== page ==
The Director General of the Nigerian Maritime Administration and Safety Agency (NIMASA), Dakuku Peterside, Thursday in Lagos disclosed that Nigeria had ratified 40 conventions passed by the International Maritime Organisation (IMO) and International Labour Organisation (ILO) covering maritime safety, labour and marine environment.
Dakuku stated this while speaking at the eighth Strategic Admiralty Law Seminar for Judges organised by NIMASA in conjunction with Nigerian Institute of Advanced Legal Studies (NIALS).
He further stated that the non-implementation and enforcement of the conventions has been affecting investments in the country.
He said so far 19 of the conventions have been domesticated by way of regulation, adoption or incorporation under the Merchant Shipping Act of 2007.
According to him, “It has been a herculean task trying to sell Nigeria to the international community for investments, because in some cases the investors had raised the issue of uncertainty in dispensation of litigation and implementations of laws. It is on the premise that the seminar titled: ‘Strengthening Nigeria’s Admiralty Regime through Effective Implementation of International Maritime and Labour Instruments’ was imperative.”
He added that the NIMASA is working closely with the Federal Ministry of Transportation under the auspices of an Inter-ministerial Committee to ratify an additional six IMO conventions before the end of 2019 to ensure that Nigeria as an IMO-member state fulfills its treaty obligation.
These conventions, he said, are; The Hong Kong International Convention for safe and environmentally sound recycling of ships 2009; Protocol Relating to Intervention on the high seas in cases of oil pollution casualties (Intervention Protocol) 1973; 1996 Protocol on limitation of liability for maritime claims (LLMC).
Others are: 2002 Protocol relating to the carriage of passengers and their luggage by sea (PAL) 1976; International Convention on Standards of Training, Certification and Watch keeping for Fishing Vessel Personnel (STCW-F) 1995; and the Protocol of 2005 to the Convention for the Suppression of Unlawful Act against the Safety of Maritime Navigation.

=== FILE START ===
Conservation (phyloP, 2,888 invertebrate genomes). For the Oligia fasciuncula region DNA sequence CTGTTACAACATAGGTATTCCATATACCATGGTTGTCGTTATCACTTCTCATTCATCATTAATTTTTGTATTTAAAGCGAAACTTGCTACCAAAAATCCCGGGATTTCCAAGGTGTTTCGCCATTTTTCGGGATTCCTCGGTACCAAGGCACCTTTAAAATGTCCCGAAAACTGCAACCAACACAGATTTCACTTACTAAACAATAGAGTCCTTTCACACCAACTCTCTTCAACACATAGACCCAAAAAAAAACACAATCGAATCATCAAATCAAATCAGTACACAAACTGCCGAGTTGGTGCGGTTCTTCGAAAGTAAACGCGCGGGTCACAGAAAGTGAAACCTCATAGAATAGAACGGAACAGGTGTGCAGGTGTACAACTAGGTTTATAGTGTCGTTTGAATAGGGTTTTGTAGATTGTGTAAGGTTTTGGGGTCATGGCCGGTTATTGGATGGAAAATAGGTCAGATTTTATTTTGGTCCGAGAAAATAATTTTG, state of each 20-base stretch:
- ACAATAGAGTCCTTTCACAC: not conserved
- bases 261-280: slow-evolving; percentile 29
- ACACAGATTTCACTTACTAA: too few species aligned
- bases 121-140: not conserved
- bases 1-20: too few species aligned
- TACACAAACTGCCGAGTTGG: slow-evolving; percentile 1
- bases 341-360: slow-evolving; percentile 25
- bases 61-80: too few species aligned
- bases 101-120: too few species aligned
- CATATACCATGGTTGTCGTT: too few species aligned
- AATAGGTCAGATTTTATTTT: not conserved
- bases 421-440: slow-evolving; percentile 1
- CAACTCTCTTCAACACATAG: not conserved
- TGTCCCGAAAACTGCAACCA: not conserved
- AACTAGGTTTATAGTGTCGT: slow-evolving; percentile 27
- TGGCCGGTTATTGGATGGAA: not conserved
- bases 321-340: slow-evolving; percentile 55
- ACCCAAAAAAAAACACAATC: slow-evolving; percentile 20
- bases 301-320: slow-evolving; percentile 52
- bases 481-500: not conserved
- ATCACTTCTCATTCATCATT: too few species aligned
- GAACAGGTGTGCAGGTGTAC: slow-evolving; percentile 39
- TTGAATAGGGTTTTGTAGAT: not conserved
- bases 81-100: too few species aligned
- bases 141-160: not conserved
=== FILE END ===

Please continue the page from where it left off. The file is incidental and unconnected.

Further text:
He said NIMASA is working with relevant stakeholders under the auspices of the IMO Mandatory States Audit Scheme (IMSAS) Corrective Action Plan Committee to ensure that all queries raised in the 2016 IMO Audit report on Nigeria’s maritime sector are addressed before the first quarter of 2019 in order to boost Nigeria’s re-election bid into Category ‘C’ of the IMO General Council.
In the area of maritime security, which is critical to actualising safe and secure shipping, the NIMASA boss informed participants that the draft suppression of piracy and other maritime offenses bill facilitated by the agency, aimed at criminalising piracy and other maritime offenses has been forwarded to the National Assembly, adding that the bill has passed first reading in both chambers of the National Assembly.
He also expressed optimism that it would be passed into law before the end of the eighth assembly.
Dakuku, who reiterated the fact that the maritime sector in Nigeria has a lot of opportunities to become an economic driver and this can be fully actualised when the various arms of government work together collaboratively, urged the Nigerian judicial system to ensure efficiency and timeliness in the dispensation of justice in maritime related cases, as it will boost stakeholders and investors’ confidence in the system.
“Timeliness in justice dispensation is very key to realizing the potentials in the maritime sector so that investors’ can trust our judicial process. The more time taken on a case, the more investment opportunities are lost; I therefore wish to use this opportunity to appeal to our judges to facilitate timely resolution of dispute for maritime cases as we all have one role or the other to play in catalysing the Nigerian economy,” he said.
“NIMASA in line with its mandate of promoting the development of shipping and building capacity in the maritime sector, instituted the Strategic Admiralty Law Seminar for Judges with the initial target being judges of the Federal High Court who by provision of Section 251 (I) (g) of the constitution of the Federal Republic of Nigeria 1999 (as amended), are vested with exclusive jurisdiction over Admiralty matters. This scope subsequently expanded to include Justices of the Court of Appeal and the State High Court judges of the littoral states, mindful also of their strategic roles in the dispensation of justice,” he said.